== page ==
Early 2000s were a wild time. It gave us Avril Lavigne, the scene kids, High School Musical and an embarrassing amount of denim outfits. In the gaming world Sega was still standing with its Dreamcast, which was full of contemporary yet stylish titles. And now, like from a time capsule arrives CROSSNIQ+ — a love letter to all things Y2K and Dreamcast.
CROSSNIQ+ is a puzzle game. Playing on a board with three different colors of squares, the point is to create crosses of one color by scrolling the rows or columns. That cross disappears, leaving you with more squares and more crosses to create. To make the whole thing more interesting there are blocks that cannot be scrolled to the other side of the screen, ones that cannot be moved at all and ones that give you point bonuses.
The main mode is endless, where you play until you fail (by taking too long to build the cross). There is also a time trial mode, a chillout mode and a two-player mode, which means you can show your superiority to your friends. All of this and more is overflowing with that Y2K aesthetic; full of chrome, white and cool blues.
It’s been a while since I’ve played a game with such a detailed and consistent art-style. Everything from the company logos, through all of the menus and locations to the main game. The blocks are incredibly clean and instantly readable, just like the rest of the UI. Someone could tell me that CROSSNIQ+ is a game from the Sega Dreamcast and I wouldn’t question it at all. Only complaint that I have is that some of the color combinations for blocks (which can be changed, so it’s not a big deal) make it difficult to focus on one of the colors.
The only thing that didn’t feel immediately Y2K are the characters — the player can meet them in different locations such as the shop or the art gallery that hosts the chillout mode. They are all incredibly stylized and consistent, and some of them can be used during the two-player mode.
The music only adds to the aesthetic. The tracks are a good background music while my gears spin hard to figure out where to place the next cross. The track choice is limited, but it doesn’t really matter that much, they’re all really nice.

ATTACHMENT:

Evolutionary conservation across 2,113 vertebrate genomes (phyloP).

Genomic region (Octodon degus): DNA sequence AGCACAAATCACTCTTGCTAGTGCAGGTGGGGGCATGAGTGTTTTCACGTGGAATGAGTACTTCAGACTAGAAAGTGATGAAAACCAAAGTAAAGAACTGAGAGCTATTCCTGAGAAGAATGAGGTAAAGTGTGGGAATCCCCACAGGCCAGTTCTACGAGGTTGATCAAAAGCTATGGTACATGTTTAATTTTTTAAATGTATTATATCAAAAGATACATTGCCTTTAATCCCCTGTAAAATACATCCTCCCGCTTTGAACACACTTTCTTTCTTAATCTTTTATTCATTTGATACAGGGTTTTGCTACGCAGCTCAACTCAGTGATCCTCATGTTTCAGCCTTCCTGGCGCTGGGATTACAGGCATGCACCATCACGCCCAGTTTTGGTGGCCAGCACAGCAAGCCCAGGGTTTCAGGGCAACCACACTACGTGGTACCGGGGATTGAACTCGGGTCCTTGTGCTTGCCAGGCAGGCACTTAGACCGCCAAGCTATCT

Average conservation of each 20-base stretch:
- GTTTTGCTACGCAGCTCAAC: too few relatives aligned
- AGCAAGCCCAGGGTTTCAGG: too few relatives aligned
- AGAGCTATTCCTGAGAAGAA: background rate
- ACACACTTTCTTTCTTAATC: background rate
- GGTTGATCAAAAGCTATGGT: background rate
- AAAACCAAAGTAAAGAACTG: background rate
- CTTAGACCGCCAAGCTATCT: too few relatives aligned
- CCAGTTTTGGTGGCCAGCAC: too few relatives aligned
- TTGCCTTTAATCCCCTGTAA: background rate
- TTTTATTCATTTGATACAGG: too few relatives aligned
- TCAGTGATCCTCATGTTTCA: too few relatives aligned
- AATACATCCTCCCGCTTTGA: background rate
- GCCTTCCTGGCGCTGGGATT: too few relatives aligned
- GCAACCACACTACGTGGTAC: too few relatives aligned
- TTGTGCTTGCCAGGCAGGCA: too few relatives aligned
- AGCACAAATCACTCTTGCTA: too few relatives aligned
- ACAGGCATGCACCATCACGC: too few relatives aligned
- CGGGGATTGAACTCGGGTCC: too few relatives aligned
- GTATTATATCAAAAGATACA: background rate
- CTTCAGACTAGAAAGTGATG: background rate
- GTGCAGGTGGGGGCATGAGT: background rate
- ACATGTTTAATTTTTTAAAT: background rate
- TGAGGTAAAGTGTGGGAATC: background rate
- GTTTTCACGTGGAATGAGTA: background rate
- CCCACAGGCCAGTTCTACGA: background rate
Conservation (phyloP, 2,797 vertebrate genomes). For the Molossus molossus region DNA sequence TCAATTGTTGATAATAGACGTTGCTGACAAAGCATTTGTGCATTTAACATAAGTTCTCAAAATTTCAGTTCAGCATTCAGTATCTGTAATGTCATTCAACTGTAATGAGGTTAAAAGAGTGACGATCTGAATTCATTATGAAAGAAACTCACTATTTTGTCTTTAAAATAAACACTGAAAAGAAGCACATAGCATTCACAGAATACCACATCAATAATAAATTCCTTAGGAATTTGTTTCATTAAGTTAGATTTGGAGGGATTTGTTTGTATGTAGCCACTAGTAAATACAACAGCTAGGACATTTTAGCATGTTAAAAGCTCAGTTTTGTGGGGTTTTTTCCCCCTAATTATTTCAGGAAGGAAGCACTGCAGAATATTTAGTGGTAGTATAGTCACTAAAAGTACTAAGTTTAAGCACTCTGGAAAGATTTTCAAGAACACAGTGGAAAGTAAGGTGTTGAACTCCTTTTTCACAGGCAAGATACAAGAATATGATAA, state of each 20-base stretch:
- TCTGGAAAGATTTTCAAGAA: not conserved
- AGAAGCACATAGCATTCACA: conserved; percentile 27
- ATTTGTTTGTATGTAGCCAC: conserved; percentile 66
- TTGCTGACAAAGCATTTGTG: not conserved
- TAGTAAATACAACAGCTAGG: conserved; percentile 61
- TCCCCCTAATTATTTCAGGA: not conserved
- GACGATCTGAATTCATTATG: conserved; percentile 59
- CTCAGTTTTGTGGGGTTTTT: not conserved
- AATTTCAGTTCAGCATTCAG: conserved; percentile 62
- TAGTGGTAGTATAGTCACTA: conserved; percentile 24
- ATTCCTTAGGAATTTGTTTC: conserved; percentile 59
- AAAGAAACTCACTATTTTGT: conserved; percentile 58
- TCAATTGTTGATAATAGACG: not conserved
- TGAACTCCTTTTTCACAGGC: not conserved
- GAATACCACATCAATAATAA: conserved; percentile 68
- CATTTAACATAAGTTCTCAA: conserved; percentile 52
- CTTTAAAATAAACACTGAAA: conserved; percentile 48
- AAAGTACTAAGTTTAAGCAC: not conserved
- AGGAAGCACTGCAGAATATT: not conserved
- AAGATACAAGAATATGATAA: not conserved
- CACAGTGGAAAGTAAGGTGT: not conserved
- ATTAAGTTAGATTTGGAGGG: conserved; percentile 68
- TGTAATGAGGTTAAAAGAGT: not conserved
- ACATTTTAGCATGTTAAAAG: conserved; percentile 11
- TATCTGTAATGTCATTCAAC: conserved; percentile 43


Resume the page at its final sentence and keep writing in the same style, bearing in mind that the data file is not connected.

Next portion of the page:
Looking good gets you only so far. Thankfully, CROSSNIQ+ also plays great. The main loop plays smoothly, with your cursor going around the board, moving the blocks around and making crosses. All the important things are clearly marked, such as special blocks, and the UI shows you everything you need.
It takes a second to learn the game and the tutorials are very useful. One of the characters, Monitan, explains both the basics and then the advanced techniques very clearly. The advanced stuff includes being able to do bigger crosses where either columns or rows is two-blocks wide and the ability to put down markers which allows for scrolling in multiple places at the same time. I found that one to be way more complex for me and haven’t really used it.
But even without using my full potential, I’m having immense fun with the game. Like other puzzle games a single play sessions can end up being hours just because you wanted to beat your own record or maybe be the best in the world. The multiplayer also has some power-ups that can be used to spice up the fight between the players — it’s optional though, so if you want some straight-up competition you can go for it.
CROSSNIQ+ might just be a new Tetris for me. A simple idea executed perfectly with insane skill ceiling. A puzzle game I could potentially spend hours getting immersed in. All masterfully done with the beautiful Y2K aesthetic — a word I never know how to write correctly.
CROSSNIQ+ is still under development with no release date, but it has been successfully funded on Kickstarter and will be available on Windows, Mac, Linux and Nintendo Switch.